You are egotistic enough to believe that the rules do not really apply to you, that these little white lies served a greater good, and that you were actually helping others. It is not uncommon with people of your background.

—My background?

—Raised in precarious conditions by a poor family with traditional values. First one in the family to get a college education. First to rise out of poverty. It sounds cliché, I know, but we have become very proficient at this sort of profiling. One thing is certain: you are a survivor, Dr. Haas. You are definitely not one to throw away your life, your family, and your career for something as petty as principles.

When you leave this room, you will make sure that enough of the remaining living tissue in Mr. Couture’s legs is preserved while you construct his new bones.

—If we do this, and by some miracle it works, I can guarantee he’ll wish he had died on the operating table. He’ll beg for us to end his life. You simply can’t imagine the amount of pain he’ll have to suffer. Every minute of every day will be the worst of his life. Will you be the one to tell him that?

—I would rather not. That is a horrible thing to tell anyone, especially before life-threatening reconstructive surgery. Will he suffer any less if we tell him that he will?

—No. He’ll go through hell no matter what; if he doesn’t die first.

—Then I see no reason to tell. I want him in as good a mental state as humanly possible. I want you to tell him everything will be fine.

—I want the record to show that this procedure is being done against medical advice and that I am participating under duress.

—I am recording this conversation so anything we have said so far is on the recording. You may call this a record, if you wish. If you were referring to the hospital records, then no. This is your idea and yours alone. You are performing this surgery because you firmly believe this is the best solution for your patient and you have every confidence in its success. There will be no reference to this conversation, in any form, whatsoever. Let me be abundantly clear on this. Any mention of my presence, of my very existence, to anyone, will have dire consequences for both you and your loved ones.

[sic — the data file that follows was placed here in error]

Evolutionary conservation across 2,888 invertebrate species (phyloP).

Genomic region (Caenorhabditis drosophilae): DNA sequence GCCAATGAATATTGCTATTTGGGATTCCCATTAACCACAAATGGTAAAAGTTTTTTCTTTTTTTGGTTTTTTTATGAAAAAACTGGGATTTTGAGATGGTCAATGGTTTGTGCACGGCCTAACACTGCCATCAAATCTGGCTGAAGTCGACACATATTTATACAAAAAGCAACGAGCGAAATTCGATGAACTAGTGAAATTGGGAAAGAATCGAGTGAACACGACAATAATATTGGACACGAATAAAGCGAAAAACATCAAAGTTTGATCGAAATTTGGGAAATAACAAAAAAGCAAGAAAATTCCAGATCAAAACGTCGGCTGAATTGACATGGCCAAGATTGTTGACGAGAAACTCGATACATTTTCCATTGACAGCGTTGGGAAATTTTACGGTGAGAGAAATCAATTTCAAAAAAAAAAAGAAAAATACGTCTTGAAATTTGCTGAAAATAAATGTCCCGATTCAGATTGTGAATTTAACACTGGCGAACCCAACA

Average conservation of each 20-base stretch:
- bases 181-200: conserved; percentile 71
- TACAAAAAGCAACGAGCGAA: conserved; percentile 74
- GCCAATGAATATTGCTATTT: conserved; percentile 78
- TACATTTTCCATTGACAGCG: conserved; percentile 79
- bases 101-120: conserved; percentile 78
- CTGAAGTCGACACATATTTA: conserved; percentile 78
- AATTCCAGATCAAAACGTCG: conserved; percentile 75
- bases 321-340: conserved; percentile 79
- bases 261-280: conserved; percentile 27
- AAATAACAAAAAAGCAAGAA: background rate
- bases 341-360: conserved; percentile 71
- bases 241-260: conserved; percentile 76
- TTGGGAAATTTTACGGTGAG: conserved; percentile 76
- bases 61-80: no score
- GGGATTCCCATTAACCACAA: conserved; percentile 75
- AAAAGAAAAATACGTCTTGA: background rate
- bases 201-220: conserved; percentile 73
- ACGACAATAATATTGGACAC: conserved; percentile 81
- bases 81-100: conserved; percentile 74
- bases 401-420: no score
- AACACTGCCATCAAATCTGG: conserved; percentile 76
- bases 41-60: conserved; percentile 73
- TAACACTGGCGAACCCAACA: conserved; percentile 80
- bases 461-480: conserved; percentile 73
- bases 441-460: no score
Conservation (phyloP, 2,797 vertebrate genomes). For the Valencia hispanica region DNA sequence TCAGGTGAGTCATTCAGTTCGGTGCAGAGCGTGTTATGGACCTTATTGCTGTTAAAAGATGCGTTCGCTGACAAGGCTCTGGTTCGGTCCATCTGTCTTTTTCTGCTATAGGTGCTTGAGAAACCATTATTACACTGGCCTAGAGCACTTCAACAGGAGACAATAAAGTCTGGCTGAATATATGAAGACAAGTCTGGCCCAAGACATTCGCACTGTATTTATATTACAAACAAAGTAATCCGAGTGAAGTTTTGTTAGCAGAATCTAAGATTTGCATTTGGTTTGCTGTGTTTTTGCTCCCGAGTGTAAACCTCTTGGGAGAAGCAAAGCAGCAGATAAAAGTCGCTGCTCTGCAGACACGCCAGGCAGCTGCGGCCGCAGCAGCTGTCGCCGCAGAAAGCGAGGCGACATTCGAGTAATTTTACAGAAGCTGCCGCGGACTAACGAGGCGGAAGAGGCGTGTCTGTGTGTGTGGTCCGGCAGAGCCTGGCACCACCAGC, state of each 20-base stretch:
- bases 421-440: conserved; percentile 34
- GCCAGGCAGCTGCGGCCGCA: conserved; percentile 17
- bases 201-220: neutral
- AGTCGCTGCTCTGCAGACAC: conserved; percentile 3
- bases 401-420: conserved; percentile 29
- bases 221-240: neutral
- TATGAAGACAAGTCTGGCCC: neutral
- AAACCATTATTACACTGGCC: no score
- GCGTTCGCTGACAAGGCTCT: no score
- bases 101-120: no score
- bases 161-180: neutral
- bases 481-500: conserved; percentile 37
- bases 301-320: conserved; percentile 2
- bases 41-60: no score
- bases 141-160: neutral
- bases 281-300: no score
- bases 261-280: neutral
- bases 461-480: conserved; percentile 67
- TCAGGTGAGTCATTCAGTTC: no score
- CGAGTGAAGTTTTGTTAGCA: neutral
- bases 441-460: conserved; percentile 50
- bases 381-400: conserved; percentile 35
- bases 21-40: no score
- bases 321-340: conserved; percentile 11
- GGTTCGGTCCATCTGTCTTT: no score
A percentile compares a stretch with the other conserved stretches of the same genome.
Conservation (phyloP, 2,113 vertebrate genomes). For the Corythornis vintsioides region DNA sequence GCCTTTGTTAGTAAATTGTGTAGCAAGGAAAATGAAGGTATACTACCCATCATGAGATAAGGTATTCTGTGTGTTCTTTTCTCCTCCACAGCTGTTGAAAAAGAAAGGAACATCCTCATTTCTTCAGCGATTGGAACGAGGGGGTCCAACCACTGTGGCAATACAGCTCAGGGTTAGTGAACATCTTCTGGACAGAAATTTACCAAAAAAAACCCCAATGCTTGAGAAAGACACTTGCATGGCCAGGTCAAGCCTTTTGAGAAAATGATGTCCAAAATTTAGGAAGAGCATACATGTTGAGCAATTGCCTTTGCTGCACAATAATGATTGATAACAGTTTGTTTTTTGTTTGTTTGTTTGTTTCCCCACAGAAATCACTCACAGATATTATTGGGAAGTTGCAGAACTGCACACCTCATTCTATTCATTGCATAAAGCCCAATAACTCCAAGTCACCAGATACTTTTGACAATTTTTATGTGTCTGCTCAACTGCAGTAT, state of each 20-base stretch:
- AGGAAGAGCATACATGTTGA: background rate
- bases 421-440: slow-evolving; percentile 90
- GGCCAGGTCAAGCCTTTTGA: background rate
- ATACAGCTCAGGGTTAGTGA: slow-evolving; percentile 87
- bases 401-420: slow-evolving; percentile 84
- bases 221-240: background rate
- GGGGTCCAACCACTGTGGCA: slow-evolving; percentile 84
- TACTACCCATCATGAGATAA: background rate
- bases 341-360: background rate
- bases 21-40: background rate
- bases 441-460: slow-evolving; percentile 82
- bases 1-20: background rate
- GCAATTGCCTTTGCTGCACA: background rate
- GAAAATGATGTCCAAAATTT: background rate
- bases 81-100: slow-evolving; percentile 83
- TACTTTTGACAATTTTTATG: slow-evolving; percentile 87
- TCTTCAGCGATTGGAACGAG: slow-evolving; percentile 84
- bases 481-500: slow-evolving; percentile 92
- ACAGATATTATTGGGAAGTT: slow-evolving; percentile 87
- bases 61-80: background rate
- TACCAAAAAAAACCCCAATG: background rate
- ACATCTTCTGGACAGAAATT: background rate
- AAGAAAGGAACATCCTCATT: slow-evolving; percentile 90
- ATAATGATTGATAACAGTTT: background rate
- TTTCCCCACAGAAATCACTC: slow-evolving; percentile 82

—What kind of consequences?

—I have not yet had time to ponder an appropriate response, but I can guarantee that you will never see your children again, even if the operation is successful.

—What if it isn’t?

—Then you will almost certainly lose your medical license.

—No. I won’t say anything. But what if the patient doesn’t survive? What are you threatening me with?

—Why would I threaten you if you do exactly as I ask? I am not evil, Dr. Haas. That said, you will most likely lose your medical license, along with your house, your car, and everything you own. I would expect some jail time. You are about to perform absurdly complex, insanely risky, and completely unnecessary experimental surgery on a stable patient without his knowledge or consent. What do you think will happen if he dies?

Before you go, I also want you to take a look at these designs. You will need to integrate them into your leg structure.

—What are they?

—Knees.

—I’m not a mechanical engineer, but it looks like they…

—Yes, Dr. Haas. They do.

FILE NO. 126

INTERVIEW WITH ALYSSA PAPANTONIOU, PH.D., GENETICIST

Location: Denver Public Library, Civic Center Park, Denver, CO

—It is an interesting accent you have, Ms. Papantoniou. Is that from the Balkans?

—Yes, most of Greece is in the Balkans.

—You must be from a region I have not visited. It is very unique.

—Thank you. I’m curious to know why we’re meeting at the p…public library. I’m sorry. I get nervous when I t…talk to people.